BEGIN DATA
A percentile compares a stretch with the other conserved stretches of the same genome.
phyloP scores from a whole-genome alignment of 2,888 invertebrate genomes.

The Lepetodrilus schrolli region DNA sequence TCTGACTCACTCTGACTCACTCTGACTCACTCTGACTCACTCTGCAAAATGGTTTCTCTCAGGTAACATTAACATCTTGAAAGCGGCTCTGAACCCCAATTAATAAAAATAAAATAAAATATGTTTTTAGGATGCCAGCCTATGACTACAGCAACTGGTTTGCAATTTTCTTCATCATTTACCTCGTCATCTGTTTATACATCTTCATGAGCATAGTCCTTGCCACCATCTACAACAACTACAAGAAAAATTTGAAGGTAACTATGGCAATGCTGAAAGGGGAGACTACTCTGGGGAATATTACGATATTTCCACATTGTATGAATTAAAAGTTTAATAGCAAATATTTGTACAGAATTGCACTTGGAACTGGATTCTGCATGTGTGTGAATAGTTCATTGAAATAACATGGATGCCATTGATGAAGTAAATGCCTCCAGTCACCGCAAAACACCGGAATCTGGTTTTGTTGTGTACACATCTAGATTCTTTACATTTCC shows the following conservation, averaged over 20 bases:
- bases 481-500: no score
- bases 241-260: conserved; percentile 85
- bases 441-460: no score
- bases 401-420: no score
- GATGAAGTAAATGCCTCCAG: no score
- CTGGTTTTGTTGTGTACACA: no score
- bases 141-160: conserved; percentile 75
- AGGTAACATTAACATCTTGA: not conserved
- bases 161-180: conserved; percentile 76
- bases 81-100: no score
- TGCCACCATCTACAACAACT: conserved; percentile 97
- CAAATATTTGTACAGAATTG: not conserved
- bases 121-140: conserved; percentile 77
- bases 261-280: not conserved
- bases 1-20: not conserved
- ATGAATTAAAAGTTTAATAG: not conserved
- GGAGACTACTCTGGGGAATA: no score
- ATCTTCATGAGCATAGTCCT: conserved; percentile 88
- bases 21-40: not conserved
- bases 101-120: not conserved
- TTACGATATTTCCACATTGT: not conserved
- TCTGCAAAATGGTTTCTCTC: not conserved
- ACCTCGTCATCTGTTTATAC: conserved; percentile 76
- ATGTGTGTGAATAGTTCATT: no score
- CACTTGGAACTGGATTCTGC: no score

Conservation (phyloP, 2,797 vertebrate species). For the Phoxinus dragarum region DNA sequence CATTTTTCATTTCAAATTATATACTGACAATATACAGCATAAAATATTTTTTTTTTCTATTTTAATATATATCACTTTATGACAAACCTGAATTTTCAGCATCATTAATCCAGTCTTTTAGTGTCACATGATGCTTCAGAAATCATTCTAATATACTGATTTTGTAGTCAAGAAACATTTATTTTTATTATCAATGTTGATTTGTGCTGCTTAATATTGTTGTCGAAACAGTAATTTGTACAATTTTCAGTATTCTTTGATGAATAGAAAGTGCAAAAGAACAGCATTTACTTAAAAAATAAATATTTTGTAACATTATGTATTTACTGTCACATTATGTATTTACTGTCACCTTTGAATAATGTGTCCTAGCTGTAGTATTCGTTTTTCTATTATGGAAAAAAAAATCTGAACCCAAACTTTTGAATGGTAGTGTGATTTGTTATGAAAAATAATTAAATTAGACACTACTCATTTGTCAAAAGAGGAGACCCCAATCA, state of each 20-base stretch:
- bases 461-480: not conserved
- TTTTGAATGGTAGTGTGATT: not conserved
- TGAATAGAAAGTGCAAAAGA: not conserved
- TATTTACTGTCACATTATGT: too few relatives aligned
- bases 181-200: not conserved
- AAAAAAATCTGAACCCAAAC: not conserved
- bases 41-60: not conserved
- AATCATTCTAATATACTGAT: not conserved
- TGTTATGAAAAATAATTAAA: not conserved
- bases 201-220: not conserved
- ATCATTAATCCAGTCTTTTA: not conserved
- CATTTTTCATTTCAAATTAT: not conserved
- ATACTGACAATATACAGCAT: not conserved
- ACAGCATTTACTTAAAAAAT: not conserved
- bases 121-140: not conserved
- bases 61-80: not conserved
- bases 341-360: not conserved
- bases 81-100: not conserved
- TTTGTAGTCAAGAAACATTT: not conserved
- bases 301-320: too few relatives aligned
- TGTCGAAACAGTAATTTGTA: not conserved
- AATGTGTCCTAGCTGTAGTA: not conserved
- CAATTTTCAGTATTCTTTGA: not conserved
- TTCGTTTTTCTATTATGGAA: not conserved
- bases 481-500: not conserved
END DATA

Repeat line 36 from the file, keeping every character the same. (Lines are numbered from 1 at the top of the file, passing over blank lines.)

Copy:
- bases 41-60: not conserved